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Few things to like in ‘All Good Things’

Guy in a trailer park kills his wife, you've got a news story.

Guy in a trailer park kills his wife, you've got a news story.

Rich guy kills his wife, you've got a news story with a book deal.

Rich guy kills his wife then starts wearing women's clothes - now you've got a movie.

It's "All Good Things," very loosely based on the unsolved murder of the wife of an heir to a New York real-estate family.

"Things" stars Ryan Gosling as David Marks (all names changed), a troubled young man who's never gotten over the suicide of his mother, which he witnessed as a child.

His unsympathetic father (Frank Langella) sees his son's instability as weakness and pressures him to "man up" and join the family business (slum-lording).

David resists, and when he falls in love (with Kirsten Dunst), he retreats to the countryside, spending a few idyllic months as an organic-market operator.

Eventually, though, his sinister father lures him back to Manhattan, where old demons take hold of David's life and his mind, turning his marriage into an escalating nightmare that ends with his wife missing and presumed dead.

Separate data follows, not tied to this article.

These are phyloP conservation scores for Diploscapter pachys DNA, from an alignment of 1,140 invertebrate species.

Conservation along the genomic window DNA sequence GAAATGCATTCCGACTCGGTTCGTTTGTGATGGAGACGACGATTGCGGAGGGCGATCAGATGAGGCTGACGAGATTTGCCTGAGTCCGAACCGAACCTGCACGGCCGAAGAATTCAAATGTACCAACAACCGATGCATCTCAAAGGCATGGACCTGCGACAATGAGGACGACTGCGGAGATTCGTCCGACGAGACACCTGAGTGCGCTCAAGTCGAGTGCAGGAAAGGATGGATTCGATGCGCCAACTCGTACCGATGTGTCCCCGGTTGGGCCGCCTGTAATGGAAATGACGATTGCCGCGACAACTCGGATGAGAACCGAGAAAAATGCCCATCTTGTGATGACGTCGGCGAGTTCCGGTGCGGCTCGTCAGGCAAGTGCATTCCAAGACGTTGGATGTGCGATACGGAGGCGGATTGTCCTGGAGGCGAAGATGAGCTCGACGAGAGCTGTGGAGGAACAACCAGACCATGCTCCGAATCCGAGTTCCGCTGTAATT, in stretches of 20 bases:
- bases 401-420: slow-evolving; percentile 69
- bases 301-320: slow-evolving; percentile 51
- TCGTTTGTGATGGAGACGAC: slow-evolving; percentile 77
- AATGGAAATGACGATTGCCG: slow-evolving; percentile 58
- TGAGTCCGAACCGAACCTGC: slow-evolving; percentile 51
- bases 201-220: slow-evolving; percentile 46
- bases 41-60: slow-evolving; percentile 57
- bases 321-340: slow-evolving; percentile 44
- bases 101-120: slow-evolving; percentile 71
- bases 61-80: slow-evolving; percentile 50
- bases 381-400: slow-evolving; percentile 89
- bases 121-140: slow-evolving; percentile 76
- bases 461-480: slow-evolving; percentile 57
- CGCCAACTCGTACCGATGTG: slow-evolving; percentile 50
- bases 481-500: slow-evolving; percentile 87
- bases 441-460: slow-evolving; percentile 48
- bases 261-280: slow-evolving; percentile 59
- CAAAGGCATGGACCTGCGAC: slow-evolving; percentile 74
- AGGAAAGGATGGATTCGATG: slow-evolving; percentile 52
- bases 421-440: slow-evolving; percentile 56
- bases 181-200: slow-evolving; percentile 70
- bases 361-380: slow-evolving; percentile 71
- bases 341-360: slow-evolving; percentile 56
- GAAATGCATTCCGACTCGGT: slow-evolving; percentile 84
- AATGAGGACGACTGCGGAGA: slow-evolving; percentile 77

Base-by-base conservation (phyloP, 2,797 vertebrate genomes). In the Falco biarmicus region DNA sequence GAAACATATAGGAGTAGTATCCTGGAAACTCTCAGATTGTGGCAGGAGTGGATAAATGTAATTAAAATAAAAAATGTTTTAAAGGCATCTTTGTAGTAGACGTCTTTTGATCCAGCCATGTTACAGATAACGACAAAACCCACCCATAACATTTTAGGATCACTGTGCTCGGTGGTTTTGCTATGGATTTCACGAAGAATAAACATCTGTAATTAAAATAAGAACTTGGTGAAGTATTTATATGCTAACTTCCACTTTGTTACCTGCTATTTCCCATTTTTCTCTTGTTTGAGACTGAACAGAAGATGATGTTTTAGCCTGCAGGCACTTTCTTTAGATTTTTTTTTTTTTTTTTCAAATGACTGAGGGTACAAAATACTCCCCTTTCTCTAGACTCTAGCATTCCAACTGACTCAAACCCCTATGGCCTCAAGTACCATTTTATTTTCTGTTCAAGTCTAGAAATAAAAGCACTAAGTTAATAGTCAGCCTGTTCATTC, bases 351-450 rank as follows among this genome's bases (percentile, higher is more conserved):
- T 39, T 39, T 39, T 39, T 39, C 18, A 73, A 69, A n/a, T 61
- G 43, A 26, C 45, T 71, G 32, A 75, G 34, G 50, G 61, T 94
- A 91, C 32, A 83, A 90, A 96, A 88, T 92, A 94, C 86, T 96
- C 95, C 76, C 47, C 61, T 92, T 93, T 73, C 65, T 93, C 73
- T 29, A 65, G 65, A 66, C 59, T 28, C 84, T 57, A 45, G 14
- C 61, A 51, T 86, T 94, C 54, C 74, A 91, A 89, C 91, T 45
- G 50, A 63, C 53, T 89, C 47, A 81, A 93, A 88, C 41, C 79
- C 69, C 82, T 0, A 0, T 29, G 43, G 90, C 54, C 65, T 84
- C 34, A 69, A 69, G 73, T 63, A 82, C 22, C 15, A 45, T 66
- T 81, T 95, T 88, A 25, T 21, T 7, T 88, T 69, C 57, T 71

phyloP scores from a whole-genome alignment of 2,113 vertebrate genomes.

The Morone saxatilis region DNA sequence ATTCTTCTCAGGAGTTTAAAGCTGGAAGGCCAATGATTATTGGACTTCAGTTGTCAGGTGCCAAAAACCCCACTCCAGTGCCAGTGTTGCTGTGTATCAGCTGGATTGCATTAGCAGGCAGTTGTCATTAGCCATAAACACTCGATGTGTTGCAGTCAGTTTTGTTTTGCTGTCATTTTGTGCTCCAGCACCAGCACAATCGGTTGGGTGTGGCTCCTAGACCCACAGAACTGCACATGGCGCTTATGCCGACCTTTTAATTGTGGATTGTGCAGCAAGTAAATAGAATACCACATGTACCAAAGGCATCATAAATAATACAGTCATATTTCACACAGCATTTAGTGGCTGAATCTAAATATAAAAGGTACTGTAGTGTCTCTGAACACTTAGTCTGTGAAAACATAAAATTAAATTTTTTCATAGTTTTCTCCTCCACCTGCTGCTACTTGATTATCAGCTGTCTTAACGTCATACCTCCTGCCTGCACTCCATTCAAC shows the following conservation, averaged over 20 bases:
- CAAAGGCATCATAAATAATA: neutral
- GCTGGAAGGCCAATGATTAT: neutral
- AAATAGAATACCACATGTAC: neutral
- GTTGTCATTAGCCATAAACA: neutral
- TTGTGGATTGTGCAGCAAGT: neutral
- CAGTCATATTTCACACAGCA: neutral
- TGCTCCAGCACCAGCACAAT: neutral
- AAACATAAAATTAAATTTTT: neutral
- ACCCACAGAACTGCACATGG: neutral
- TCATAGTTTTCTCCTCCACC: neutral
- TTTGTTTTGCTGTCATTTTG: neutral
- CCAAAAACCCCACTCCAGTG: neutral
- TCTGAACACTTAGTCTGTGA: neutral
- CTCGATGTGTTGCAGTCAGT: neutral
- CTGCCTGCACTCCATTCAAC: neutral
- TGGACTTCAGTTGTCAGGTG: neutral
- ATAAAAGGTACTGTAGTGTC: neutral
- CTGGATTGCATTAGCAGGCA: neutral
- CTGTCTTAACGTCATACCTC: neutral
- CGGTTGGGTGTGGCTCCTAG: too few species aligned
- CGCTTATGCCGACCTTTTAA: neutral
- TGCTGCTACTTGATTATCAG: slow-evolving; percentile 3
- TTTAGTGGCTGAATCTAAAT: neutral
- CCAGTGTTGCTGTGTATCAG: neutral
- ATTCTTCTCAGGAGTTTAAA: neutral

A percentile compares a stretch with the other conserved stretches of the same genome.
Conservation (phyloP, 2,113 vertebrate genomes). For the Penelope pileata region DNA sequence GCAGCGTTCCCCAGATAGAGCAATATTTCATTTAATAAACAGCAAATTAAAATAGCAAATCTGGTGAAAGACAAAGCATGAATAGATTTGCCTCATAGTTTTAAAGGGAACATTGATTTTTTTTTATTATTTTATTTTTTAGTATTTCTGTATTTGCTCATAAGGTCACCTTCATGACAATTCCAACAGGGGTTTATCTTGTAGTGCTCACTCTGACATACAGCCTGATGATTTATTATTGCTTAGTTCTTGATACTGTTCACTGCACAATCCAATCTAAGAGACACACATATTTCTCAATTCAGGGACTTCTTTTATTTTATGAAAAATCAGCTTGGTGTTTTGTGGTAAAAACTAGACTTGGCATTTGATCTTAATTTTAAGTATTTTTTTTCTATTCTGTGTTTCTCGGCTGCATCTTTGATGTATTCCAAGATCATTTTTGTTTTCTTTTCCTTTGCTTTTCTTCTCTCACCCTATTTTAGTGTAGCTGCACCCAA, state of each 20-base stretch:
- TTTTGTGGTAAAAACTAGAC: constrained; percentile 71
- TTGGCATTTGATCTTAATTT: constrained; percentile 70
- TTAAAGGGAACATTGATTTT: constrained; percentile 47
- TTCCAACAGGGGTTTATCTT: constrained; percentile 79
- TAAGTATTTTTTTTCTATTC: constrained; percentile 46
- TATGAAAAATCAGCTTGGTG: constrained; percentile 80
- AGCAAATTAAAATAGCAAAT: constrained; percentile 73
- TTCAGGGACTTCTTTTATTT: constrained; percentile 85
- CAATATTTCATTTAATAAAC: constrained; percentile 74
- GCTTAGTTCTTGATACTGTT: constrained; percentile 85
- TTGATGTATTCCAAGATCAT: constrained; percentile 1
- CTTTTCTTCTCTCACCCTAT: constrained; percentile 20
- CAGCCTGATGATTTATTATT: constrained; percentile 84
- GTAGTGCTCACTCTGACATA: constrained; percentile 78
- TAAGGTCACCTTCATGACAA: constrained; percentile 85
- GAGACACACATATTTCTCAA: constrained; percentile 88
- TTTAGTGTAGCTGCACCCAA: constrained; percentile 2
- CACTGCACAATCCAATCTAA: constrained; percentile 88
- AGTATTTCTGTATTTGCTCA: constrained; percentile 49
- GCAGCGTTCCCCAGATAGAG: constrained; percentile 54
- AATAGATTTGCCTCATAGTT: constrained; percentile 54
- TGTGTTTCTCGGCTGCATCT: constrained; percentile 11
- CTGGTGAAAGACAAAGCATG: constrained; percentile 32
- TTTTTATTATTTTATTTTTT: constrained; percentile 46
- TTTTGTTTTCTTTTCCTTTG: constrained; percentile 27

"All Good Things" has a few good things going for it - Langella makes a suitably vampiric patriarch, and Dunst is vividly vulnerable as the girl too slow to realize her husband is losing it.

Gosling, though, has the key role and is the movie's main focus. Long after the movie-of-the-week/murder-mystery elements play out, Gosling continues to explore Marks' mental deterioration, much of it occurring in the exile of a Texas apartment building, where he lives as a woman.

A woman who often dresses to kill (apologies to Brian De Palma), as those who attempt to blackmail or double-cross him learn.

"All Good Things" has its share of grotesque sequences but fancies itself a character study and is mainly concerned with examining what it sees as Marks' traumatized, diseased mind.

As fiction, it would be merely dull. But the movie purports to be based on fact, and its amateur psychoanalyzing feels insufficient, intrusive, speculative, self-serving.

The odor of exploitation hangs over it.